What are we looking for?
Companies that are undervalued relative to their sector.
Comparing stock valuations against the average multiples for their industry provides a different view than simply comparing stocks against each other, since it reflects how different sectors have different valuations. Ratios that would be considered cheap among technology shares, for example, might be considered expensive among retail companies.
More on today's screen
Bloomberg, the provider of financial data, news and services, created the screen. We adapted it to Canada's benchmark S&P/TSX composite index on Friday, and today we apply it to the S&P 500 for the United States. The filter picks up the most-undervalued stocks relative to their sector according to three criteria:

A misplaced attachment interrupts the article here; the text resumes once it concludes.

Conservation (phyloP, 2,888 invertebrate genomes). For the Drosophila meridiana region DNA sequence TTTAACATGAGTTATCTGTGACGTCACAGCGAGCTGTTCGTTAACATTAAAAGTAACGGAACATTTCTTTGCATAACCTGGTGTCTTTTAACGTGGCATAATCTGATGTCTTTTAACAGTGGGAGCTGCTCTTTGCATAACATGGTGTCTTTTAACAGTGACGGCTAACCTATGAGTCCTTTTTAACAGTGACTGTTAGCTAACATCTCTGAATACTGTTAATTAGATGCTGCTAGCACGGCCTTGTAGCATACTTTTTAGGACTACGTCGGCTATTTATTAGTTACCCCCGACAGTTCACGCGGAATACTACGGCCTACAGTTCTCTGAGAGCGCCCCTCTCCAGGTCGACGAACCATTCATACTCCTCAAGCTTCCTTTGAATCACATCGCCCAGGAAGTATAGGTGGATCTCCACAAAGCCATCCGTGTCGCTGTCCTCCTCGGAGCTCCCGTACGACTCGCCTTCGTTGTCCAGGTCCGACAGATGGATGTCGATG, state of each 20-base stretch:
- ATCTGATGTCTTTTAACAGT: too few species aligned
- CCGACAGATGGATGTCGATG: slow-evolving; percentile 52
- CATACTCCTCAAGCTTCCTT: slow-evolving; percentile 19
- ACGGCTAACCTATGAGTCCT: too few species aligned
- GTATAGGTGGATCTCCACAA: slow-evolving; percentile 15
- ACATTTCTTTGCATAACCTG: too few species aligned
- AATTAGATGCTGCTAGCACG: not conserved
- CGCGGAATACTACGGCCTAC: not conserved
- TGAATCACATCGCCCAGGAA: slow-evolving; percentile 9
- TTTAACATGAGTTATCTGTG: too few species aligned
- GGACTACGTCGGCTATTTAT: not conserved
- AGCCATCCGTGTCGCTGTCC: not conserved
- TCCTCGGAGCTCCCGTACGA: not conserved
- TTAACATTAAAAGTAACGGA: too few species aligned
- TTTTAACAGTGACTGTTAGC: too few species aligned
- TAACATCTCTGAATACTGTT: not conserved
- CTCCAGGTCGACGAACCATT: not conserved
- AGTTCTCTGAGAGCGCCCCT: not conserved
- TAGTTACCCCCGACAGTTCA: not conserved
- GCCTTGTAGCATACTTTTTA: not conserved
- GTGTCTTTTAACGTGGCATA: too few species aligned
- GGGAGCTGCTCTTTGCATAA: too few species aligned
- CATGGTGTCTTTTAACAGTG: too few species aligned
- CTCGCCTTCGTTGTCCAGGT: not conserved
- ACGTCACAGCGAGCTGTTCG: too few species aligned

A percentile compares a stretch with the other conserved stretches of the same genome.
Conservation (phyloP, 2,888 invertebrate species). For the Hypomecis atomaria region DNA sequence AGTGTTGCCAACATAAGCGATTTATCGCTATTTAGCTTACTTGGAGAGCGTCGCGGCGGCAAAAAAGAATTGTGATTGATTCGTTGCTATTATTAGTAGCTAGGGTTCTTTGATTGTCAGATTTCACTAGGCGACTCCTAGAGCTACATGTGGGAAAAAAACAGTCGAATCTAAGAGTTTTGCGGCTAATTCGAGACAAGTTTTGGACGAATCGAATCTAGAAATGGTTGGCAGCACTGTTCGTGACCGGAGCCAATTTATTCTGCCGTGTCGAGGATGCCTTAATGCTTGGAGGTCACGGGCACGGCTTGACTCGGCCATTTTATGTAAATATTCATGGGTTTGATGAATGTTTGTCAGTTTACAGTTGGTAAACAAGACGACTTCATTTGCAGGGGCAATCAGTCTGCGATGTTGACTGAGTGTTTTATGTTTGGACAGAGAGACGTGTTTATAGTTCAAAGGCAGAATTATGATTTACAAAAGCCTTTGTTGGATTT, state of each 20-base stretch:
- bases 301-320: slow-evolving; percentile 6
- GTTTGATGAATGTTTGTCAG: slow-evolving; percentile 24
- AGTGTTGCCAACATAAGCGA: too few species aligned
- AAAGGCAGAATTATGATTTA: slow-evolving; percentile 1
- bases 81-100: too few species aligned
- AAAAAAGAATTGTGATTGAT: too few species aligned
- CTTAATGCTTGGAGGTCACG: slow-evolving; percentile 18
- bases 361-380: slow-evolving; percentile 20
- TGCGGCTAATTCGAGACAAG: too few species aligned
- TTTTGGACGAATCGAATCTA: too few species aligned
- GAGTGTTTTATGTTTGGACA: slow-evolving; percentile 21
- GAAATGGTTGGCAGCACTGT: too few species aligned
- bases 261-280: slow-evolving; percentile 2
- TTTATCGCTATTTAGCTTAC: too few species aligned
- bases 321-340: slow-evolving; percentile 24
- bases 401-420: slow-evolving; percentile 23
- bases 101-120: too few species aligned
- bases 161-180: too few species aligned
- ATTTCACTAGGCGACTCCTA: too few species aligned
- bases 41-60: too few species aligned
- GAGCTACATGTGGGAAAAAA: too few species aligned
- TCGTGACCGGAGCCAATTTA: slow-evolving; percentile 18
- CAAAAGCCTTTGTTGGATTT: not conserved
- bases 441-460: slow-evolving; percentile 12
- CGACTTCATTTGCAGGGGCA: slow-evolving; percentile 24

– price to earnings
– price to cash flow
– enterprise value (market capitalization plus debt minus cash) to trailing 12-month earnings before interest, taxes, depreciation and amortization, or Ebitda.
What did we find?
The screen picked up 249 companies, or almost half the companies in the S&P 500, and the table shows those that are the most undervalued. So it's not that difficult to find companies that trade at multiples significantly below the sector average.
Most of the stocks in today's screen have fallen by far more this year than the S&P 500. That's a large part of what makes them cheap. Some of the shares could be attractive to buy in a bet that their prices will rebound. But in other cases, their prices have plunged and the shares are at relatively low valuations for a reason, whether related to earnings, operations, management, the outlook or something else.
While investors shouldn't decide what to buy and sell based solely on screens such as this one, a filter can provide a helpful starting point for further research to identify promising stocks.